This suggests letting entropies take values in the convex space \mathbb{R}. But then the requirement that any set of entropies have a supremum (including empty and unbounded sets) forces us to use the larger convex space [-\infty,\infty].

This does not obey the cancellation axiom, so there is no way to think of it as a convex subset of a vector space. In fact, it’s not even immediately obvious how to make it into a convex space at all! After all, what do you get when you take a nontrivial convex linear combination of \infty and -\infty? You’ll have to read our paper for the answer, and the justification.

We then define a thermostatic system to be a convex set X together with a concave function

S \colon X \to [-\infty, \infty]

where concave means that

S(c_\lambda(x,y)) \ge c_\lambda(S(x), S(y))

We give lots of examples from classical thermodynamics, classical and quantum statistical mechanics, and beyond—including our friend the ‘heat bath’.

For example, suppose X is the set of probability distributions on an n-element set, and suppose S \colon X \to [-\infty, \infty] is the Shannon entropy

\displaystyle{ S(p) = - \sum_{i = 1}^n p_i \log p_i }

Then given two probability distributions p and q, we have

S(\lambda p + (1-\lambda q)) \ge \lambda S(p) + (1-\lambda) S(q)

for all \lambda \in [0,1]. So this entropy function is convex, and S \colon X \to [-\infty, \infty] defines a thermostatic system. But in this example the entropy only takes nonnegative values, and is never infinite, so you need to look at other examples to see why we want to let entropy take values in [-\infty,\infty].

After looking at examples of thermostatic systems, we define an operad whose operations are convex-linear relations from a product of convex spaces to a single convex space. And then we prove that thermostatic systems give an algebra for this operad: that is, we can really stick together thermostatic systems in all these ways. The trick is computing the entropy function of the new composed system from the entropy functions of its parts: this is where entropy maximization comes in.

For a nice introduction to these ideas, check out Owen’s blog article:

• Owen Lynch, Compositional thermostatics, Topos Institute Blog, 9 September 2021.

And then comes the really interesting part: checking that this adequately captures many of the examples physicists have thought about!

The picture at the top of this post shows one that we discuss: two cylinders of ideal gas with a movable divider between them that’s permeable to heat. Yes, this is an operation in an operad—and if you tell us the entropy function of each cylinder of gas, our formalism will automatically compute the entropy function of the resulting combination of these two cylinders.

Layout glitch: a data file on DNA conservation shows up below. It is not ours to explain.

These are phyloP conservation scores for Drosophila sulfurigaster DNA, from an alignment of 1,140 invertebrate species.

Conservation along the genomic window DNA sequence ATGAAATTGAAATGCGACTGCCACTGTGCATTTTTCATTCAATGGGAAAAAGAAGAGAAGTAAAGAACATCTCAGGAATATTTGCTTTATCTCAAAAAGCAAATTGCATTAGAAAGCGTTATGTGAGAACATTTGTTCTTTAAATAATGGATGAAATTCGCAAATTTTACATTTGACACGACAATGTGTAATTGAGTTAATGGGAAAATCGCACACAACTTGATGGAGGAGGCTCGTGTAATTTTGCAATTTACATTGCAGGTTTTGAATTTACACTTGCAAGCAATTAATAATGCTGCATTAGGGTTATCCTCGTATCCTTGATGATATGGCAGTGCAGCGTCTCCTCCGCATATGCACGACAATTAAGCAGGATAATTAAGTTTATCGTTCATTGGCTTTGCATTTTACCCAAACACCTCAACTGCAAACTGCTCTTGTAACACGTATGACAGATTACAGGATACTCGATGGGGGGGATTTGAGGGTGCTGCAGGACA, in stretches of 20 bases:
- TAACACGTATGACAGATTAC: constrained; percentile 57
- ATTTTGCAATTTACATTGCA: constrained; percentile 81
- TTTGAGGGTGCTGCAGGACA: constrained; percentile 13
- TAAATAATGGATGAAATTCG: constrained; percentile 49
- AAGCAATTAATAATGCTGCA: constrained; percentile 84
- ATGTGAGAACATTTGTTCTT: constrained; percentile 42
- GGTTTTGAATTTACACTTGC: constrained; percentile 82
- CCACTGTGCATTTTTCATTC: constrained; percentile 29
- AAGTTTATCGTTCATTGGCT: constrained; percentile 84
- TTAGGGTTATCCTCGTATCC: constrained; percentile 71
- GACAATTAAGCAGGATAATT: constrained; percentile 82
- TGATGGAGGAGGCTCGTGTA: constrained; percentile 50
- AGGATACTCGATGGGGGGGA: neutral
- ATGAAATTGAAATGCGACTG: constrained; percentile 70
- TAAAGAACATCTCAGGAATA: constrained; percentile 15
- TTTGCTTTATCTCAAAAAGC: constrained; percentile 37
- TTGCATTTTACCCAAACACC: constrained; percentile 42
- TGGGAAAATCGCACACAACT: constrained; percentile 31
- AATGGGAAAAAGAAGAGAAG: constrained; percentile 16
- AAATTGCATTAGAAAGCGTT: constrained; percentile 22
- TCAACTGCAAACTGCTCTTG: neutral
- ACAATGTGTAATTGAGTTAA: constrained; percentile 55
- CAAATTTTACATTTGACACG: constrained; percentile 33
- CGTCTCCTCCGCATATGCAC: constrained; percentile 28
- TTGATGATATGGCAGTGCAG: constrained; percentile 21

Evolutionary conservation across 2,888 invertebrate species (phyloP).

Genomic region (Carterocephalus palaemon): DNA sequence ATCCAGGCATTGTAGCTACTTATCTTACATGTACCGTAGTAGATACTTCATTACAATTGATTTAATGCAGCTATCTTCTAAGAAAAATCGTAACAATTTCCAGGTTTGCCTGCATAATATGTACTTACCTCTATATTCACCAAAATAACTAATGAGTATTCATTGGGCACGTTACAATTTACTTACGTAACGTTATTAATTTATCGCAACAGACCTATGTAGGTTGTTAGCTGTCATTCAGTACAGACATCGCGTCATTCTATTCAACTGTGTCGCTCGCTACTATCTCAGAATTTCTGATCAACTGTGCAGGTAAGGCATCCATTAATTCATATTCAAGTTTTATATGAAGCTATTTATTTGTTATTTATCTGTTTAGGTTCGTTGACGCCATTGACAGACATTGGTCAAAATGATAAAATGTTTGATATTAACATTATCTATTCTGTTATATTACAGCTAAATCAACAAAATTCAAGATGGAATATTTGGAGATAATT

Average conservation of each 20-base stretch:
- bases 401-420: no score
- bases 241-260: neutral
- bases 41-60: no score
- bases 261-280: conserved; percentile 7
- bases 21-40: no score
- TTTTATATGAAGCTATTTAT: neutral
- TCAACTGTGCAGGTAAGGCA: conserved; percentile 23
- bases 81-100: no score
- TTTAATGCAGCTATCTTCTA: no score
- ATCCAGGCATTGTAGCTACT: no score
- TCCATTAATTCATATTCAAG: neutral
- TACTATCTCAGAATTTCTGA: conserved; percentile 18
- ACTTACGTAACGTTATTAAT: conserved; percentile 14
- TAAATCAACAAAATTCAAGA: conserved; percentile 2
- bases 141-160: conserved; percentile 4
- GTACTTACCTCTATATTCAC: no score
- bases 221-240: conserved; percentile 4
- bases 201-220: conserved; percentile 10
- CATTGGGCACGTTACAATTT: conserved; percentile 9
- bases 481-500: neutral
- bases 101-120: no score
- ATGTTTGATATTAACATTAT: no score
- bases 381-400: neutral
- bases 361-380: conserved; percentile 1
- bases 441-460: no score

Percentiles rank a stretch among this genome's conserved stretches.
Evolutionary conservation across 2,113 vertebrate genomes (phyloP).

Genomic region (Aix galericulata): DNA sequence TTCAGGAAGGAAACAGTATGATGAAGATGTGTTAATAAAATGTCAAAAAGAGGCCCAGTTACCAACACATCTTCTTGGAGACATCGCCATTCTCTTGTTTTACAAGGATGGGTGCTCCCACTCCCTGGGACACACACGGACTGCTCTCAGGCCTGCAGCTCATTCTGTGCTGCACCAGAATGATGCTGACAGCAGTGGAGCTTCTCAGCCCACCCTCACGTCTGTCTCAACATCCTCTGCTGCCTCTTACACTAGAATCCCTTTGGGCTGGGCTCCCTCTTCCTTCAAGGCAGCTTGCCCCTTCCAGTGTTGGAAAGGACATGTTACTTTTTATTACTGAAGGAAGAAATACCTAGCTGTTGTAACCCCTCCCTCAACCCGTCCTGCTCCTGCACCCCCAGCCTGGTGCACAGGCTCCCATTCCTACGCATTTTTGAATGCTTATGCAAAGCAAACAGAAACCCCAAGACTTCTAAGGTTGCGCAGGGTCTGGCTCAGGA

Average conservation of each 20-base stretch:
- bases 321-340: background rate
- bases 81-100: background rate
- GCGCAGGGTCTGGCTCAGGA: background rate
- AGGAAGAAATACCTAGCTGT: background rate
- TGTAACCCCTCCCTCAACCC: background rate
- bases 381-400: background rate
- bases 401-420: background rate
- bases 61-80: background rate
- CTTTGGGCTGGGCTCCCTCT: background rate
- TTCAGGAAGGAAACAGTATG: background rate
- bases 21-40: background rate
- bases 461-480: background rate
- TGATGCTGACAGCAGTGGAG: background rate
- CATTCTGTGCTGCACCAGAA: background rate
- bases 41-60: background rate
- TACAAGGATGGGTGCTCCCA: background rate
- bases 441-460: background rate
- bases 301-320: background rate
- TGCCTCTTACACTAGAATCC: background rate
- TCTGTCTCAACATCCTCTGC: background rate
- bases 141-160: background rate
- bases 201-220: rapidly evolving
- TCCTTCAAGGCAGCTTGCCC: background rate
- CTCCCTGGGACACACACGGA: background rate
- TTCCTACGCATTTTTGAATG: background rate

There are many other examples. Did you ever hear of the ‘canonical ensemble’, the ‘microcanonical ensemble’, or the ‘grand canonical ensemble’? Those are famous things in statistical mechanics. We show how our formalism recovers these.

I’m sure there’s much more to be done. But I feel happy to see modern math being put to good use: making the foundations of thermodynamics more precise. Once Vladimir Arnol’d wrote:

Every mathematician knows that it is impossible to understand any elementary course in thermodynamics.

I’m not sure our work will help with that—and indeed, it’s possible that once the mathematicians finally understand thermodynamics, physicists won’t understand what the mathematicians are talking about! But at least we’re clearly seeing some more of the mathematical structures that are hinted at, but not fully spelled out, in such an elementary course.

I expect that our work will interact nicely with Simon Willerton’s work on the Legendre transform. The Legendre transform of a concave (or convex) function is widely used in thermostatics, and Simon describes this for functions valued in [-\infty,\infty] using enriched profunctors:

• Simon Willerton, Enrichment and the Legendre–Fenchel transform I, The n-Category Café, April 16, 2014.

• Simon Willerton, Enrichment and the Legendre–Fenchel transform II, The n-Category Café, May 22, 2014.

He also has a paper on this, and you can see him talk about it on YouTube.

See all four parts of this series:

Part 1: thermostatic systems and convex sets.

Part 2: composing thermostatic systems.

Part 3: operads and their algebras.

Part 4: the operad for composing thermostatic systems.

12 Responses to Compositional Thermostatics (Part 1)

  1. markovian says:

    Your paper makes a nice read up to section 4. Thereafter, I am lost!

  2. Steve Huntsman says: